Tanor Bortolini is the Colts’ Center of the Future: Film Room

The Indianapolis Colts have big plans for fourth-round pick Tanor Bortolini.
Wisconsin Badgers offensive lineman Tanor Bortolini (63).
Wisconsin Badgers offensive lineman Tanor Bortolini (63). / Mark J. Rebilas-USA TODAY Sports
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The Indianapolis Colts selected Wisconsin center Tanor Bortolini in the fourth round of the 2024 NFL Draft. Bortolini, 21, is expected to backup the Colts’ interior offensive line this upcoming season, and he will have a chance to carve out a starting role heading into 2025. 

Bortolini was an early declare for this past draft, leaving Wisconsin after three years of play. He was a major standout at the NFL Combine this offseason, posting a 98th percentile forty-yard dash time, a 95th percentile broad jump, and 99th percentile scores in both the three cone and the short shuttle drill (two of the best predictive stats for offensive line play in the NFL). 

The Colts internally believe that Bortolini can be the natural successor to Ryan Kelly at the center position, so let’s dive into this film and learn all about the Colts’ new offensive lineman. 

One on One Pass Blocking

The biggest selling point with Bortolini (besides his athletic upside) is his ability in pass protection. He allowed just one sack and two quarterback hits in 494 pass blocking snaps this past season (according to Pro Football Focus). He is at his best when he is kept clean and mobile on the interior, but he flashes plus ability when left on an island as well. 

Bortolini’s footwork and explosion allow him to be a capable pass blocker from day one in the NFL. He has to add more strength to his frame and learn how to better mitigate his shorter reach, but he has a good foundation to build off of from day one. He is a competitive blocker with an excellent ability to recover from poor starts. That alone will always make him a league average blocker at the next level at the least.

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Slide Protections

Bortolini really shines in the pass game when he is kept uncovered. He is an excellent blocker in slide protections and he is strong at identifying the threat on the defensive line pre-snap. Wisconsin likes to slide the protection call to the 3-tech side (like most teams), and Bortolini is efficient in his process on these calls.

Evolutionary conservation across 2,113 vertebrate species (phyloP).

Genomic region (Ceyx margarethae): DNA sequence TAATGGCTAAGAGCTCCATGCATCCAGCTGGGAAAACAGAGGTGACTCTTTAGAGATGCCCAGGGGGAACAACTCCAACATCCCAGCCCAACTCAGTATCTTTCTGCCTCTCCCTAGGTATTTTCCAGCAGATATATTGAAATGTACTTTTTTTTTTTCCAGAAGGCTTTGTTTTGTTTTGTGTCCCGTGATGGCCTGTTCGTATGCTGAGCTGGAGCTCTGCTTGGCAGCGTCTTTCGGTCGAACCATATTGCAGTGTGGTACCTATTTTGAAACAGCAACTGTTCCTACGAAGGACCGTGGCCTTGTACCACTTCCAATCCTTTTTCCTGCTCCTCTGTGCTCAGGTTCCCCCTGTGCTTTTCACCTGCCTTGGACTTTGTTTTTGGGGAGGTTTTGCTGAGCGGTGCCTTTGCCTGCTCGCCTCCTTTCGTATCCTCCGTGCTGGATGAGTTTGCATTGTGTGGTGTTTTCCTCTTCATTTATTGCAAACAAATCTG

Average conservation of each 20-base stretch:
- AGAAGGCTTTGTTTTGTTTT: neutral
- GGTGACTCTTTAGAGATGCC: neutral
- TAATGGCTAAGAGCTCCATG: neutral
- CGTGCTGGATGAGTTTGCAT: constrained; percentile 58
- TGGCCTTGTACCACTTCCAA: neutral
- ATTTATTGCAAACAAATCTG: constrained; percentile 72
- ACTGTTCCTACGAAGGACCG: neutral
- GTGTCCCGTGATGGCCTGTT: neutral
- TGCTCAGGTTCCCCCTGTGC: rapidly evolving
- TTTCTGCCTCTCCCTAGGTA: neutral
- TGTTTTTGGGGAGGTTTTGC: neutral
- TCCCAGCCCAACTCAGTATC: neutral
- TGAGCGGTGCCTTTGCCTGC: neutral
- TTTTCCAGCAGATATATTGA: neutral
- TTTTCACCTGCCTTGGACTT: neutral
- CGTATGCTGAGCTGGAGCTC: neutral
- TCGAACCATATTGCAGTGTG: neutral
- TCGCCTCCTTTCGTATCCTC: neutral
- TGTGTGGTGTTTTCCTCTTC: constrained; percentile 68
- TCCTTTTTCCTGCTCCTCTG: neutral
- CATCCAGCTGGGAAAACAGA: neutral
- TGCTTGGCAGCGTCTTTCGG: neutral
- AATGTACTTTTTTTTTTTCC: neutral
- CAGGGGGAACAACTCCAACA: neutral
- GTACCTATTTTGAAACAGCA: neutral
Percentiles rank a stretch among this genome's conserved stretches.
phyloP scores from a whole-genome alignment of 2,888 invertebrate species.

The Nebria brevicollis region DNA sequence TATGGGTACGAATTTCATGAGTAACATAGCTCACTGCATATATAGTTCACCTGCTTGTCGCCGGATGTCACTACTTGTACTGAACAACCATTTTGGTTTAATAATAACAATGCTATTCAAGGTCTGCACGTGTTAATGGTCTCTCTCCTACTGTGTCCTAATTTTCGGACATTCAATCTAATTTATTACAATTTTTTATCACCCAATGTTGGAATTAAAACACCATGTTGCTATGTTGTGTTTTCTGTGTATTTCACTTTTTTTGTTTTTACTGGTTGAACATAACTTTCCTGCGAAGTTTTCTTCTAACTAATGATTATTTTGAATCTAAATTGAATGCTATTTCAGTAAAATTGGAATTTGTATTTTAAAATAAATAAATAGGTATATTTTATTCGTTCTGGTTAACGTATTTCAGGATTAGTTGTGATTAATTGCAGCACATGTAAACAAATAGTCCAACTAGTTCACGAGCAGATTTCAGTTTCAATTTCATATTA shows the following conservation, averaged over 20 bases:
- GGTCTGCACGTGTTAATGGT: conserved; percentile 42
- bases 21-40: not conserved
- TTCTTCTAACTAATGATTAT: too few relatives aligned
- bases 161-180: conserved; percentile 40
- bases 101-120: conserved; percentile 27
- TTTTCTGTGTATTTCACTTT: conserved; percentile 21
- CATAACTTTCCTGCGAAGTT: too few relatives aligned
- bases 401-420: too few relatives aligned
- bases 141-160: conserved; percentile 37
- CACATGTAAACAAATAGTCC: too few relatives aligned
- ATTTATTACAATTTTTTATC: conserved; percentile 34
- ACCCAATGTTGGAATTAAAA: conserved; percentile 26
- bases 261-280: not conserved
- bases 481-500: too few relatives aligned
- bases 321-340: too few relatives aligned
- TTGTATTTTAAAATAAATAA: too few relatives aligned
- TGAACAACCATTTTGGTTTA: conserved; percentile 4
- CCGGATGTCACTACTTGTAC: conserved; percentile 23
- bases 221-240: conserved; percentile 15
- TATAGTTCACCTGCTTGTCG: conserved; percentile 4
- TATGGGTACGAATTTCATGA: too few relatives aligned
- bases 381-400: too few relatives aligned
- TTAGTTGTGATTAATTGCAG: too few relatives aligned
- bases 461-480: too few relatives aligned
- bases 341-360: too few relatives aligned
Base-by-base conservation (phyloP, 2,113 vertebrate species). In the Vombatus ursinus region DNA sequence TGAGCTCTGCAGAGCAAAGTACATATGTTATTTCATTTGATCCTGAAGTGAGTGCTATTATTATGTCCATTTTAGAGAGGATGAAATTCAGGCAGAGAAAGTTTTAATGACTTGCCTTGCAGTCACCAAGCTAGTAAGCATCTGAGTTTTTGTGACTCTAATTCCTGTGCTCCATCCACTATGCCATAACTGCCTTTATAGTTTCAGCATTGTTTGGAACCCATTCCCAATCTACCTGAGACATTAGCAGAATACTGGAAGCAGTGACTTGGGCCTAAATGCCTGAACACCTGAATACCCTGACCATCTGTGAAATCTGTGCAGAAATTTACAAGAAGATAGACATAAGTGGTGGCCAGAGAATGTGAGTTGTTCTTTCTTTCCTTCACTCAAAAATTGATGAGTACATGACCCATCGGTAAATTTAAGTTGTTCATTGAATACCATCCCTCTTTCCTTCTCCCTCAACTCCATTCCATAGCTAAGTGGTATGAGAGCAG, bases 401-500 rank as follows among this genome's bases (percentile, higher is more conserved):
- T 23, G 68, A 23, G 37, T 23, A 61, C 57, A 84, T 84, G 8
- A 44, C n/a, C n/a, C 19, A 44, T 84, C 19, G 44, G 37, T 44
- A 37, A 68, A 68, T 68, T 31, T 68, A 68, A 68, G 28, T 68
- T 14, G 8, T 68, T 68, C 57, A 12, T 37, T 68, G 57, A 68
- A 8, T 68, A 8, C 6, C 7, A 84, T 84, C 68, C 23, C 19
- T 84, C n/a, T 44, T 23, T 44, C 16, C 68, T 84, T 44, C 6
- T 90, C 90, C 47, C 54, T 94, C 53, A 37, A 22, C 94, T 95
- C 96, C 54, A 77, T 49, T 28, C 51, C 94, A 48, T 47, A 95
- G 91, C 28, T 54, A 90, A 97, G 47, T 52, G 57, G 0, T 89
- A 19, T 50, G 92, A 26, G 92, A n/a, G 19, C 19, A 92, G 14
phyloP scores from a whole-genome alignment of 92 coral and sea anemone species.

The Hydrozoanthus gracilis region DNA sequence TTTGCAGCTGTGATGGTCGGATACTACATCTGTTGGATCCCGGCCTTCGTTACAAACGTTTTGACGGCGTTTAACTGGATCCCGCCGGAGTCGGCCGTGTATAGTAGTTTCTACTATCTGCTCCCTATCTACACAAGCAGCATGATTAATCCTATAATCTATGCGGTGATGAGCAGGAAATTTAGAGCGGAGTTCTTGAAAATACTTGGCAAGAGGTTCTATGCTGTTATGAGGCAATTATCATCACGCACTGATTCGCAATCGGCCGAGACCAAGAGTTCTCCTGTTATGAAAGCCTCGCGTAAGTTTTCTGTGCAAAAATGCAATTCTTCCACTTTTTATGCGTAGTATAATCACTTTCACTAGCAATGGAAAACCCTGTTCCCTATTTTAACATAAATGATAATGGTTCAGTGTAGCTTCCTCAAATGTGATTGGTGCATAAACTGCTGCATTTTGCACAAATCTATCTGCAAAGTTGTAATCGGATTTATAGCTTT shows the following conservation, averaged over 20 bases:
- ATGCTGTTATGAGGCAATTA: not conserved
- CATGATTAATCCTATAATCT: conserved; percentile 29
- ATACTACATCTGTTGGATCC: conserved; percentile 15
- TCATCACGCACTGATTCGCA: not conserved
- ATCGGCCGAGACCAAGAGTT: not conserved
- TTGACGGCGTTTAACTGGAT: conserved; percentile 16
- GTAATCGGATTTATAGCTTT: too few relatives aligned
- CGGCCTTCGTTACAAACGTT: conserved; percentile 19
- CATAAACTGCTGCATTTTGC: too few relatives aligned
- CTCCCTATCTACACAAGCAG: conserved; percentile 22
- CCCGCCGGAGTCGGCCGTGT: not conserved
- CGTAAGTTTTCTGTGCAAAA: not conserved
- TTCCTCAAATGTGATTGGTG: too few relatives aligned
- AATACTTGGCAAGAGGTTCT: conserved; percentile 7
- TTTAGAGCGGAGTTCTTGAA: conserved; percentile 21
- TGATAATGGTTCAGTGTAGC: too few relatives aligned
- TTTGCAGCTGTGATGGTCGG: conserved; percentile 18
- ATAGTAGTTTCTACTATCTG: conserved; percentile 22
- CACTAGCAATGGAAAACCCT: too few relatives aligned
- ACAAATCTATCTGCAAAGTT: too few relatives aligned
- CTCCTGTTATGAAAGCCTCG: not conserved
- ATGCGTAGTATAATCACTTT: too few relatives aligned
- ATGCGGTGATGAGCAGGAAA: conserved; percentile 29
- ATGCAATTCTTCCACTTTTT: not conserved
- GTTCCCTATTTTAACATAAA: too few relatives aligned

The common theme with these plays is how Bortolini goes about his assignment. He is consistent in how he helps on the 1-tech and then works his way out to the 3-tech to assist on the double team. This keeps a clean pocket in front of the quarterback, leading to space for the passer to slide up and around the pocket. He also constantly looks for work when left clean, leading to some nasty finishes (like in the first clip of the tweet below).

Bortolini also has strong awareness and footwork on these protection calls. The play below is singled out because of how textbook it is in the trenches. Bortolini is sliding the protection call to the left so he can help out on the 3-tech face up over the left guard. The left guard is responsible for the right shoulder of the 3-tech defensive tackle while Bortolini is responsible for the left inside shoulder. 

Bortolini takes a great angle on this protection call, gaining depth in his slide and layering himself behind his running mate to his left. This gives him some breathing room to engage with the block once the 3-tech breaks inside. With the 3-tech maneuvering to the interior, the left guard seamlessly passes off the rusher to Bortolini, who locks down the rush from there. 

This is simply a smooth, textbook protection slide operated by the two Wisconsin offensive linemen. 

The other way that Bortolini shines in this area is how he adjusts to blitz calls. The center’s job is to identify blitz threats, make protection calls, and ensure that the entire offensive line is on the same page. Wisconsin was crisp last season on their 6-man protection calls, and Bortolini deserves a lot of credit for that. 

Illinois in particular threw blitz after blitz at Wisconsin in that match-up last season. While Illinois did create some pressure overall, there were rarely any free rushers breaking through the line in that outing. The line calls and adjustments were on point all game long, and Bortolini limited the damage as much as he possibly could in that game. 

Zone Blocking Scheme

Bortolini certainly struggles more as a run blocker than as a pass blocker at the moment, but there is some real potential in his game as a zone blocker. His athletic ability shows when he is climbing to the second level, and is a plus player when he is put on the move in the ground game. 

The Colts almost exclusively live and die by inside zone on offense, which bodes well with Bortolini’s strengths. If he can add some more strength to his frame and learn how to better displace defenders in the trenches, he can grow into a strong run blocker at the NFL level. 

The Bottom Line

Tanor Bortolini is a developmental project for the Colts, but he is one that the team has sky high hopes for going forward. His athletic potential is unmatched and he already flashes next level ability as a pass blocker on film. He has a real chance at emerging as the team’s starting center going into the 2025 season. 

Bortolini has the traits and the ability to be a strong starting center in a zone blocking scheme at the NFL level. The Colts have a plan for this young player, and if all goes accordingly, the team may have found their future at the position on day three of this past draft. 

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Zach Hicks


Zach Hicks is the Lead Analyst for HorseshoeHuddle.com. Zach has been on the NFL beat since 2017. His works have appeared on SBNation.com, the Locked On Podcast Network, BleacherReport.com, MSN.com, & Yardbarker.com.